Sea Otter: Oakley Jawbreaker sunglasses for road and MTB

Features include expanded field of vision and activity-specific lens options

Apparel Sea Otter Classic

2015 Sea Otter Classic

Road lens tint on the left, trail on the right.

Road lens tint on the left, trail on the right (click to enlarge).

Call it a case of unintentional retro. At least that’s how Oakley is spinning its latest cycling-specific shades, the Jawbreaker, which bear a distinct resemblance to one of the company’s original offerings, the Eyeshade.

Instead of making what’s old new again (a practice Oakley says it avoids), the famous eyewear maker told us at Sea Otter that the new sunglasses were designed in part to satisfy the needs of Mark Cavendish. For a while the top sprinter was a devotee of the full-frame Jawbone model. Cav likes the “gladiator look” we were told. But he’d recently switched over to the Radar, with its more traditional (at least for cycling) frameless design.

During a visit to the U.S. a few years back, Cavendish was asked by a member of Oakley’s design team why the switch, and the Brit laid out his needs. Primarily he wanted a larger field of vision. Easier to know when Marcel Kittel or Alexander Kristoff was pulling up beside him.

It all started with Greg LeMond and those Eyeshades.

It all started with Greg LeMond and those Eyeshades. But that’s not where the Jawbreaker came from (click to enlarge).

The Oakley design team went to work, and this year debuted the Jawbreaker, which is claimed to have a 44-percent wider field of view when compared to an average pair of sunglasses. “It just validated that the Eyeshade we made nearly 30 years ago was almost perfect,” one Oakley staffer told us.

Perfect is certainly in the eye of the beholder. But the new shades also have a host of other cool features that set it apart from the face-covering eyewear first made famous by Greg LeMond. The potentially coolest of those enhancements is something Oakley calls Prizm technology, where lens tint is tailored to the environment it will be used in. In the case of the Jawbreaker there are road and trail options.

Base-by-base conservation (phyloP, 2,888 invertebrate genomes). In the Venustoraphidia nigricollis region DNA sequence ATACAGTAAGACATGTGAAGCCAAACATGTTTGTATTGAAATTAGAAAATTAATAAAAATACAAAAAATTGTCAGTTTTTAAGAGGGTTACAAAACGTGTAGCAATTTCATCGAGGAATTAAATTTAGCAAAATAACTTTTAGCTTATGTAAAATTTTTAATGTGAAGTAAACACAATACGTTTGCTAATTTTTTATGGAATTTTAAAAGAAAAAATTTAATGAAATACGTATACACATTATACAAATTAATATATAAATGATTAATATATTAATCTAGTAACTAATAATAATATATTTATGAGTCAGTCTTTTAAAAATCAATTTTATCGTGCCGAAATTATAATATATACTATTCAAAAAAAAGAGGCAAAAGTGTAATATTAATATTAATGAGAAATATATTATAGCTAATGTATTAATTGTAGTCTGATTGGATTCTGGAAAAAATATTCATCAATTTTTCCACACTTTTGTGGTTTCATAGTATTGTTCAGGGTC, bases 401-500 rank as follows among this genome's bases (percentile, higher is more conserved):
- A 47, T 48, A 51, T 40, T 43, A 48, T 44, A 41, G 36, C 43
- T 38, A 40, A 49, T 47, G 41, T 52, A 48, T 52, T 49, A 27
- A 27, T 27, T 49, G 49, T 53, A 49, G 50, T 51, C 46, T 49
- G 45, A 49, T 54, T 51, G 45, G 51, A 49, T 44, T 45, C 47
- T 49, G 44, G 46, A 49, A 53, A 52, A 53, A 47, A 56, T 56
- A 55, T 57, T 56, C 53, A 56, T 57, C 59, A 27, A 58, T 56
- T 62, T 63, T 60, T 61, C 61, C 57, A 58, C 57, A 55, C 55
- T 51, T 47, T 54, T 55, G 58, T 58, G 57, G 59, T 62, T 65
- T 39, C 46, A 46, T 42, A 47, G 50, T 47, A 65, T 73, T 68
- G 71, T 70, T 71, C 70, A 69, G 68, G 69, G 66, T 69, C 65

The star sprinter is back on the framed-bandwagon and looking as gladiator-like as ever.

The star sprinter is back on the framed-bandwagon and looking as gladiator-like as ever (click to enlarge).

The road-specific lens is designed to enhances the paint on the road, as well as break apart various shades of black, making it easier to differentiate between smooth tarmac and wheel-eating potholes. The trail lens, on the other hand, is designed for mountain bikers, so it accentuates reds and browns.

Oakley says it figured all this out by using a special camera, which helped them observe color patterns and high and low peaks in various user environments. They then tinted the lens in such a way that it highlights the colors you need to see, while dropping those you don’t. We have yet to put the idea to the test, but it’s certainly an interesting concept.

The switchlock mechanism allows for fast and easy lens changes.

The switchlock mechanism allows for fast and easy lens changes (click to enlarge).

Pricing for the Jawbreaker starts at $220, with an extra lens adding $100 to the price tag. Here’s a rundown of other key features. And by the way, Cavendish has indeed been rocking the new shades during races, so mission accomplished there.

  • Temples adjust to three different lengths to improve helmet compatibility
  • Lens venting helps prevent fogging
  • Switchlock technology allows for easy lens swapping
  • Gimbal mechanism pivots to separate upper and lower jaw when switching lenses
  • Reinforced frame material for improved durability
  • Hydrophobic lens coating to repel dirt and sweat
  • Frame bumpers minimize compressive stress on lens

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This article is part of RoadBikeReview’s coverage of the 2015 Sea Otter Classic in Monterey, California. For more from Sea Otter CLICK HERE.

About the author: Jason Sumner

An avid cyclist, Jason Sumner has been writing about two-wheeled pursuits of all kinds since 1999. He’s covered the Tour de France, the Olympic Games, and dozens of other international cycling events. He also likes to throw himself into the fray, penning first-person accounts of cycling adventures all over the globe. Sumner, who joined the / staff in 2013, has also done extensive gear testing and is the author of the cycling guide book "75 Classic Rides: Colorado." When not writing or riding, the native Coloradoan can be found enjoying time with his wife Lisa and daughter Cora.

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